Gary Clarke enjoyed a two-track career from the late '50s until the late '60s, in movies and on television. In feature films, he was best known for his work in a handful of exploitation movies that have endured in popularity across the decades, while on the small screen, he co-starred on the Western series The Virginian and Hondo. Born Clarke L'Amoreaux in Los Angeles in 1936, he was raised in the city and was first bitten by the performing bug in high school when he started singing and also realized that his fellow students thought he had a winning way with a joke. He moved past comedy to student acting (while keeping his hand in music), and was lucky enough to be spotted by a 20th Century Fox executive while appearing in a senior play called Quiet Summer. Clarke was told that he showed genuine promise -- he might even have had a shot at taking the male ingenue roles for which Robert Wagner was now too old, but he blew his opportunity by getting married after graduation, and forcing himself into a dead-end personal and economic situation. All of this delayed his entry into the acting profession for a couple of years.
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An end to the marriage freed Clarke up to join the Glendale Center Theatre (after a disastrous audition at the Pasadena Playhouse), where he played leading roles in productions of such works as Arsenic and Old Lace, Stage Door, and Lilacs in the Rain. Those performances led Clarke to his screen debut, in a role in the American International Pictures teen exploitation movie Dragstrip Riot (1958). Despite the presence in the cast of legendary 1930s leading lady Fay Wray (playing Clarke's mother), the film could have been a train-wreck, going through three directors in just three weeks of production, and having the actors all riding their own motorcycles and doing their own stunts; instead, it proved an enjoyable learning experience for Clarke, and only whetted his appetite for more movie work. It was also the first of five movies that Clarke made with actor Steve Ihnat, who became one of Clarke's best friends as the other actor gradually rose to stardom on television and in movies, and branched into directing and screenwriting, prior to his untimely death in 1972.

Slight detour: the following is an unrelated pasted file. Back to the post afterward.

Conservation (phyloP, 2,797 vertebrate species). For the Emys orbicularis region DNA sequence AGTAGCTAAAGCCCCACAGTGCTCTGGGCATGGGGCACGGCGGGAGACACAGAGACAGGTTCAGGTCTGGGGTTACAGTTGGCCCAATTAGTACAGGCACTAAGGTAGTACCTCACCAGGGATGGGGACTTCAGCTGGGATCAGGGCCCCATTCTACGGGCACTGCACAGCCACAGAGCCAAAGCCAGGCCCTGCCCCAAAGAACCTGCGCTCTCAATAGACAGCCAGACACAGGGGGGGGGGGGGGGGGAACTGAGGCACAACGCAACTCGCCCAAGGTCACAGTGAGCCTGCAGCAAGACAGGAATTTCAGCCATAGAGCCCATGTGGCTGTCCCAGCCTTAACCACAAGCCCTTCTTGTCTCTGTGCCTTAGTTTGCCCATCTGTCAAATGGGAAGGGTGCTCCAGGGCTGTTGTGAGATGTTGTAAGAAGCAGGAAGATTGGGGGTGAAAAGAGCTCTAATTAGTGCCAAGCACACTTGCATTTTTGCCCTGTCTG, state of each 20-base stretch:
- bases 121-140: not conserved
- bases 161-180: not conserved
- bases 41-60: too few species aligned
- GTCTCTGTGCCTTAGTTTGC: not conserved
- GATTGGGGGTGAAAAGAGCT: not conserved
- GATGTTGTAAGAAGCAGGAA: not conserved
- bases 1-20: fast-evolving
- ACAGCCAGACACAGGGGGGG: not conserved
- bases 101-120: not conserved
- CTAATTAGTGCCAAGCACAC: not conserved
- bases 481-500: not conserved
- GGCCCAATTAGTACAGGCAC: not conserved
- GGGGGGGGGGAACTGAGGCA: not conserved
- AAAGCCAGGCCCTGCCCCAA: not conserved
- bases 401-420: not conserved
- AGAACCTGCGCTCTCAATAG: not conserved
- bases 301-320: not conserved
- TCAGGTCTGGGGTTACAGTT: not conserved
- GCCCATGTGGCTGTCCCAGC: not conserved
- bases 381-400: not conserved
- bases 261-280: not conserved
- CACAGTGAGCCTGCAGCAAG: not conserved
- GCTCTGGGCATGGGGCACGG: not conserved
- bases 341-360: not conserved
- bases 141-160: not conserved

In between menial jobs over the next couple of years, Clarke squeezed in leading roles in a pair of low-budget science fiction/horror movies, How to Make a Monster -- for which he took over the "Teenage Werewolf" role originated by Michael Landon in I Was a Teenage Werewolf -- and Missile to the Moon. The latter gave Clarke the chance to have a poignant romantic interlude with a moon maid portrayed by Leslie Parrish, in the time when she was known as Marjorie Hellen. By 1960, he had landed a supporting role in the Michael Shayne television series starring Richard Denning and produced by Republic Pictures, and released a novelty record, "Green Finger," issued by RCA Victor. In 1962, Clarke was cast in the role of Steve, a cowhand, on the Universal television series The Virginian, a role that occasionally gave him a chance to use his singing voice. After leaving that series in 1964, he began writing scripts for the television series Get Smart under his birth name of Clarke L'Amoreaux, and was responsible for creating the character of Hymie the Robot -- according to an interview with Tom Weaver in Starlog magazine, the good-natured automaton (portrayed totally deadpan by Dick Gautier) grew out of a dramatic story Clarke had been working on. In 1966, he was cast in his last major television role, as Captain Richards in the series Hondo, a Western show starring Ralph Taeger and Kathie Browne, which might well have been a hit but for the fact that it came along a season or two too late. Clarke's career slowed considerably after 1967, following Hondo's cancellation; he moved with his second wife (Pat Woodhall, Petticoat Junction) to San Francisco, where they worked for the EST (Erhard Seminars Training) organization. After their divorce, Clarke headed back to LA to pursue a television writing career. In the early '80s, he moved to Phoenix, AZ, where he performed as a voice-actor on radio and became heavily involved with his church while continuing to occasionally commute to LA for screen work. ~ Bruce Eder, Rovi